Bladder infection, also called cystitis, refers to infection and inflammation of the urinary bladder. Urethritis is an inflammation of the urethra, which is the passageway that connects the bladder with the exterior of the body. Sometimes cystitis and urethritis are referred to collectively as a lower urinary tract infection, or UTI. Infection of the upper urinary tract involves the spread of bacteria to the kidney and is called pyelonephritis.
The frequency of bladder infections in humans varies significantly according to age and sex. The male/female ratio of UTIs in children younger than 12 months is 4:1 because of the high rate of birth defects in the urinary tract of male infants. In adults, the male/female ratio of UTIs is 1:50. After age 50, however, the incidence among males increases due to prostate disorders.
UTIs are common in females. It is estimated that 50% of adult women experience at least one episode of dysuria (painful urination); half of these patients have a bacterial UTI. Between 2-5% of women's visits to primary care doctors are for UTI symptoms. About 90% of UTIs in women are uncomplicated but recurrent.
UTIs are uncommon in younger and middle-aged men, but may occur as complications of bacterial infections of the kidney or prostate gland.
In children, bladder infection is often caused by congenital (present at birth) abnormalities of the urinary tract. Vesicoureteral reflux is a condition in which the child cannot completely empty the bladder. It allows urine to remain in or flow backward (reflux) into the partially empty bladder.
Causes & symptoms
The causes of bladder infection vary according to gender because of the differences in anatomical structure of the urinary tract.
Most bladder infections in women are so-called ascending infections, which means that they are caused by microbes traveling upward through the urethra to the bladder. The relative shortness of the female urethra (1.2-2 in [3-5 cm] in length) makes it easy for bacteria to gain entry to the bladder and multiply. The most common bacteria associated with UTIs in women include Escherichia coli (about 80% of cases), Staphylococcus saprophyticus, Klebsiella, Enterobacter, and Proteus species. Risk factors for UTIs in women include:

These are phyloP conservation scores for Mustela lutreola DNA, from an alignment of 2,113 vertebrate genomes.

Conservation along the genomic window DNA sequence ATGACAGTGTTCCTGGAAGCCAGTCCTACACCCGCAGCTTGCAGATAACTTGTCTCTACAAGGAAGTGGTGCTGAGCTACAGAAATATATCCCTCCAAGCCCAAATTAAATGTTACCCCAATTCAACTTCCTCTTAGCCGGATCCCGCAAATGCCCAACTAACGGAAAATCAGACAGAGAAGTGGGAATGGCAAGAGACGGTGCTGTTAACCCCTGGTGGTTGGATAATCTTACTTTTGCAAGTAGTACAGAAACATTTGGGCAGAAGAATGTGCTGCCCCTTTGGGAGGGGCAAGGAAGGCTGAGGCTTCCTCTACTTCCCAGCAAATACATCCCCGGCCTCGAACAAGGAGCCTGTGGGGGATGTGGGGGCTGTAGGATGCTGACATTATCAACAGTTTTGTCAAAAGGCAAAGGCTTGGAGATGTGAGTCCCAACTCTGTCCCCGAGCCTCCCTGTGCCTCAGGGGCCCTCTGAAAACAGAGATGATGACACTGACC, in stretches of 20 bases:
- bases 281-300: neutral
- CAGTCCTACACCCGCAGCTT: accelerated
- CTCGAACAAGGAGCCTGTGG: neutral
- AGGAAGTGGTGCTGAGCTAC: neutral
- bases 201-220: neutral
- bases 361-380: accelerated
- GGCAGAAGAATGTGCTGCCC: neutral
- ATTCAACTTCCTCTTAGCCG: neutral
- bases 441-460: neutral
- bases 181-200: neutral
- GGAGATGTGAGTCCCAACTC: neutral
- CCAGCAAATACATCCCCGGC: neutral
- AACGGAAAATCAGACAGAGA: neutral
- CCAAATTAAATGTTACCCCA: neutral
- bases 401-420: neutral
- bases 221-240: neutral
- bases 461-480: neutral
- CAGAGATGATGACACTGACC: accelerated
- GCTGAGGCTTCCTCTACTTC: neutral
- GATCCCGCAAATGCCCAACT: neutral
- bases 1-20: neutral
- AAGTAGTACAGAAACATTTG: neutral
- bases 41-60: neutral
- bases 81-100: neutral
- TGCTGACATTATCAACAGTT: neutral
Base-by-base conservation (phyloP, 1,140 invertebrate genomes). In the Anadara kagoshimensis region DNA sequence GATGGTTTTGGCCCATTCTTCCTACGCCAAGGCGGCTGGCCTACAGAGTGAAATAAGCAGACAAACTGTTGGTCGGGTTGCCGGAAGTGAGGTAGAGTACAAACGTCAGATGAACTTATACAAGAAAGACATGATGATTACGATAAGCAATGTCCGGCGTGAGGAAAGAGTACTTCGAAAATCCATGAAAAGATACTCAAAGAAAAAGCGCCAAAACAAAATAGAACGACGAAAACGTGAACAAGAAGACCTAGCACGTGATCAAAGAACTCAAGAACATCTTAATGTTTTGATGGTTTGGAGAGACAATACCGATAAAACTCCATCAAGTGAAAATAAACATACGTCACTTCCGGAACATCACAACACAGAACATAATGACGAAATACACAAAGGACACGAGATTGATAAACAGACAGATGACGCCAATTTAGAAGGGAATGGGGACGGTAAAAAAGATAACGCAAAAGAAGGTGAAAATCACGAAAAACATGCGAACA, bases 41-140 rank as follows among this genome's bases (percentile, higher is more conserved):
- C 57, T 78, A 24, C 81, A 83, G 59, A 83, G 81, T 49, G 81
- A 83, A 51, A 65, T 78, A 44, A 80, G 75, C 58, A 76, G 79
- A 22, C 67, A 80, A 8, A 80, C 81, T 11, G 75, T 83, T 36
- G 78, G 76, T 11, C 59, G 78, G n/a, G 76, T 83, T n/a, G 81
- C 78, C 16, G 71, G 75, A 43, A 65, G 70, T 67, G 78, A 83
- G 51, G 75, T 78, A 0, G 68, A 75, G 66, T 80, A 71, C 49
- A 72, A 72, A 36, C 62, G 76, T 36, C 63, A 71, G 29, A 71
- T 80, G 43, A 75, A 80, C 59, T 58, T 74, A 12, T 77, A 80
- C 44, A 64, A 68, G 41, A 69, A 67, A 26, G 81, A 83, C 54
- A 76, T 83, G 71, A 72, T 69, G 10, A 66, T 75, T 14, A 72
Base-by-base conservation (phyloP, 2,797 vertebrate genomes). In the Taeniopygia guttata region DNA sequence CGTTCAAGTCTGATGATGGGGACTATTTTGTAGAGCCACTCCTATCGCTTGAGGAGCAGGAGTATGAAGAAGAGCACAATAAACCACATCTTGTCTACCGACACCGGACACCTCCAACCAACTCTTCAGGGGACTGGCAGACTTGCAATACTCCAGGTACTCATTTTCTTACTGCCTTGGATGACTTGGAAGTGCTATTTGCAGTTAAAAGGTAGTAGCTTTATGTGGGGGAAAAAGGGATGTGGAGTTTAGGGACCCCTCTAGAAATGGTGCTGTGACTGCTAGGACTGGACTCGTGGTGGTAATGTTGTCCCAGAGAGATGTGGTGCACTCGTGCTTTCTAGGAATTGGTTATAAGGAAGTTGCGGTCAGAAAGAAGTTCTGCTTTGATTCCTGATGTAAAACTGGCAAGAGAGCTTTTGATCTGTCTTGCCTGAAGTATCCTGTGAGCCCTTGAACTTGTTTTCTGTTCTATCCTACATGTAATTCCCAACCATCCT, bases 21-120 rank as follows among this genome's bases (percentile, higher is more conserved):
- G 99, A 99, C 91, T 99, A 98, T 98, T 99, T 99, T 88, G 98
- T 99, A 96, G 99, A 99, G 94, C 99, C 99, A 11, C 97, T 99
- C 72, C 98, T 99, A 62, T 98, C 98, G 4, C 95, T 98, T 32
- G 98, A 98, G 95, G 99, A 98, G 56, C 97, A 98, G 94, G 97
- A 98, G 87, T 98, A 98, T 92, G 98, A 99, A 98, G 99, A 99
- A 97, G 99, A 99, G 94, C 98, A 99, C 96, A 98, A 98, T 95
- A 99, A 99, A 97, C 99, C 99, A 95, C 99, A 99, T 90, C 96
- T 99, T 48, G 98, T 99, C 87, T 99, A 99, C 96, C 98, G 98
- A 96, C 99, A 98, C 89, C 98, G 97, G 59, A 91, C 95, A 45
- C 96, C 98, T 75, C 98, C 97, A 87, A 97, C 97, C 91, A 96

- Sexual intercourse. The risk of infection increases if the woman has multiple partners.
- Use of a diaphragm for contraception.
- An abnormally short urethra.
- Diabetes or chronic dehydration.
- The absence of a specific enzyme (fucosyltransferase) in vaginal secretions. The lack of this enzyme makes it easier for the vagina to harbor bacteria that cause UTIs.
- Inadequate personal hygiene. Bacteria from fecal matter or vaginal discharge can enter the female urethra because its opening is very close to the vagina and anus.
- History of previous UTIs. About 80% of women with bladder infection develop recurrences within two years.
The early symptoms of bladder infection in women are dysuria (pain on urination), urgency (sudden strong desire to urinate), and increased frequency of urination. About 50% of female patients experience fever, pain in the lower back or flanks, nausea and vomiting, or shaking chills. These symptoms indicate pyelonephritis, or spread of the infection to the upper urinary tract.